When meeting with potential hires, start by acknowledging that you understand the risks of making such a big move. Then explain how you can help make the transition smoother. For example, if you already have an employee who is roughly the same age as the candidate, make that person be the main contact point initially so the candidate feels an immediate affinity with your firm. You also might pair new hires with older, more experienced employees who can serve as informal mentors. These moves reassure new employees that you’ll help them not just with the initial transition but with their professional development on an ongoing basis.
Tip 5: Focus on compensation that really counts.
In today’s environment, you may not need to offer huge salaries or immediate equity stakes in your firm to attract highly qualified young advisors—especially when you consider that more than half of the wirehouse advisors recently surveyed by Schwab earned $150,000 or less in 2010.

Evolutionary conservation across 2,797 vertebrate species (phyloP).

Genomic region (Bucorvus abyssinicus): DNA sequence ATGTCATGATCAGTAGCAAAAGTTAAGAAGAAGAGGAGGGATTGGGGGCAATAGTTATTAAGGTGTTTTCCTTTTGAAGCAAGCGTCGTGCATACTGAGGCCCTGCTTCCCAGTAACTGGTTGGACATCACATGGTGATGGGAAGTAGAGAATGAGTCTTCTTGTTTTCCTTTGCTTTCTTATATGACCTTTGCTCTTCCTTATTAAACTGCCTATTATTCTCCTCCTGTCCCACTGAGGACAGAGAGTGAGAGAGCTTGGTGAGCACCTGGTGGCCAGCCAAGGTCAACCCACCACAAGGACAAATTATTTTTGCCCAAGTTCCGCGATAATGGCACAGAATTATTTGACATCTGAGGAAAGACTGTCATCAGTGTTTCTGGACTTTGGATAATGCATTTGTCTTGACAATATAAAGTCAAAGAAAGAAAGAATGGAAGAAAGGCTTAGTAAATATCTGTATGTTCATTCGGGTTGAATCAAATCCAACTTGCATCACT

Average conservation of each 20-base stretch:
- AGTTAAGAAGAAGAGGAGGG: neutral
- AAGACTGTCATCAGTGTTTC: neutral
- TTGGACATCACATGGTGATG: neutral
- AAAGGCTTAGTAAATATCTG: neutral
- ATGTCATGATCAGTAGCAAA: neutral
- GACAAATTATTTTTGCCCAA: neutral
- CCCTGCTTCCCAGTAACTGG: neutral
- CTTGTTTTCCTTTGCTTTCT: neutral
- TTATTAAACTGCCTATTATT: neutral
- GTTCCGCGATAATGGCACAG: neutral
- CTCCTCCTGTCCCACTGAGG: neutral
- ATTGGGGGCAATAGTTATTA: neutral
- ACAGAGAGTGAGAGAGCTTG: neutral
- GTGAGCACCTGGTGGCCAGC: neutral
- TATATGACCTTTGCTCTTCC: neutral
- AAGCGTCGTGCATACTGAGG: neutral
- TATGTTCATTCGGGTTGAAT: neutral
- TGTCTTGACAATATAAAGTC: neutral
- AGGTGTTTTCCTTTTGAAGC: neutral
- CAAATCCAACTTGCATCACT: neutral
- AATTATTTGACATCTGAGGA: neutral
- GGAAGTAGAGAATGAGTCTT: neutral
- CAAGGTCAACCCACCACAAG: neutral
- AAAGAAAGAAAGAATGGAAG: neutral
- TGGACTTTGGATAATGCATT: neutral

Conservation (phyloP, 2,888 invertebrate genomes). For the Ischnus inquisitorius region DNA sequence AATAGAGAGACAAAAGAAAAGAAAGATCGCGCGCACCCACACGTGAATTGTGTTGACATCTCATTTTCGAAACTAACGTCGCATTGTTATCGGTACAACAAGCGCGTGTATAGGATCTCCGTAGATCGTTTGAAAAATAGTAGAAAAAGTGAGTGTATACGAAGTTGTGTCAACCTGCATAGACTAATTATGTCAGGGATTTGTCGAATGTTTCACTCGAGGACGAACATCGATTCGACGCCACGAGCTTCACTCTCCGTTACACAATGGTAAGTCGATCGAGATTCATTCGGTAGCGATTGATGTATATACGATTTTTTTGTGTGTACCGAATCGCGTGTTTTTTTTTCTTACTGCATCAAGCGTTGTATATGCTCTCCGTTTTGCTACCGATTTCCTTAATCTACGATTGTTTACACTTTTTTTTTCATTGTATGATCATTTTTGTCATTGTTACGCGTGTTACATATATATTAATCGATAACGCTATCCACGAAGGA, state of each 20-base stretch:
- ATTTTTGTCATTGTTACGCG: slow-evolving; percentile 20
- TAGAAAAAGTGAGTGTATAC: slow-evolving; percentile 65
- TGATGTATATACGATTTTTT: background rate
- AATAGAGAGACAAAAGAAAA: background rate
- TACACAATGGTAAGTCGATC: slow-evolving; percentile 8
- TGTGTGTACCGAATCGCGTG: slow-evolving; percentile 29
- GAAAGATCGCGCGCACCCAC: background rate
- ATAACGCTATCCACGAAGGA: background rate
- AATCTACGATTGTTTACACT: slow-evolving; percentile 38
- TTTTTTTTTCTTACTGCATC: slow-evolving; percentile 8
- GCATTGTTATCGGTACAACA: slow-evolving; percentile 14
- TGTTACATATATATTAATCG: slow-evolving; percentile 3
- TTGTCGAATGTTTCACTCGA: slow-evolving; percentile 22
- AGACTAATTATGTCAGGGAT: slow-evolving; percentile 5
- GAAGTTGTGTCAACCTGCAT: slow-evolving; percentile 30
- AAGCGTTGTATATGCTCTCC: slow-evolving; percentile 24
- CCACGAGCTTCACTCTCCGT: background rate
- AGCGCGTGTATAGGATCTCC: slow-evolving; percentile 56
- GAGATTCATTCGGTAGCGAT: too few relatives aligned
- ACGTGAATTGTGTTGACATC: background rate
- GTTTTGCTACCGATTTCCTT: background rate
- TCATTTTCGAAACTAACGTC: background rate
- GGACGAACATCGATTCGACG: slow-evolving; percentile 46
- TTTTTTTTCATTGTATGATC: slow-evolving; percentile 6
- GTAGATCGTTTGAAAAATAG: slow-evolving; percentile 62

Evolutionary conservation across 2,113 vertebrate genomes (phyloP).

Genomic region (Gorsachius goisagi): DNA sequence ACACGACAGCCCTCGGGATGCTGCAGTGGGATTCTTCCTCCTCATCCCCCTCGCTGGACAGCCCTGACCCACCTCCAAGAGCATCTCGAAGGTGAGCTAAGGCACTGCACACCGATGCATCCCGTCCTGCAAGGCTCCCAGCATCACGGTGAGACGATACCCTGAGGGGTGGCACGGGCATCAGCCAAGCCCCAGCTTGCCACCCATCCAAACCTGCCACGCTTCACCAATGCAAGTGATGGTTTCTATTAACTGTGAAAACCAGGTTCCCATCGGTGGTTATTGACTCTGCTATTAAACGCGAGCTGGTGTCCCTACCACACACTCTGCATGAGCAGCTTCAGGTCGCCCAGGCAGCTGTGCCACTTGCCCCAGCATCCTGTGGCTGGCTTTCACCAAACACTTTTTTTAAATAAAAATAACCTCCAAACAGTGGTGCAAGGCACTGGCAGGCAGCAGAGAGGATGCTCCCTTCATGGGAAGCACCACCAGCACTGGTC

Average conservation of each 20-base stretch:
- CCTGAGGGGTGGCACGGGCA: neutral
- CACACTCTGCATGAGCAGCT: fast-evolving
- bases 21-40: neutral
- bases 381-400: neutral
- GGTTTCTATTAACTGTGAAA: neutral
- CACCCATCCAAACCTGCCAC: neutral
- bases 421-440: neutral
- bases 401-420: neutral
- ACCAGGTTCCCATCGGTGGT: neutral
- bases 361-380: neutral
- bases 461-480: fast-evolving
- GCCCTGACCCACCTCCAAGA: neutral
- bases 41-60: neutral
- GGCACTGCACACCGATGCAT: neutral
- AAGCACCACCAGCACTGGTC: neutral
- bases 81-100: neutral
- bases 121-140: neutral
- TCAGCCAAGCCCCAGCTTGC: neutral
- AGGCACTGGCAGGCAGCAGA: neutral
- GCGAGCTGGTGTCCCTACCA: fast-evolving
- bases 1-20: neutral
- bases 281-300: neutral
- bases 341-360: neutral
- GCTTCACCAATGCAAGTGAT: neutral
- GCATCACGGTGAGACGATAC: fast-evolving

Young advisors transitioning to independence may care more about attractive benefits packages for themselves and their families, as well as a clear indication that your firm offers the long-term job stability they may be currently missing. They might also want to see that you have a well-defined career path for them that will eventual lead to equity ownership or profit sharing, with clear benchmarks and goals that spell out exactly what they need to do to move up in the company over specific time periods and how their progress will be evaluated along the way. Ambiguous promises of ownership “someday, if you work hard” won’t cut it with this group.
In my next post in this three-part series, I’ll bust some of the biggest myths about today’s crop of young advisors.
For informational purposes only.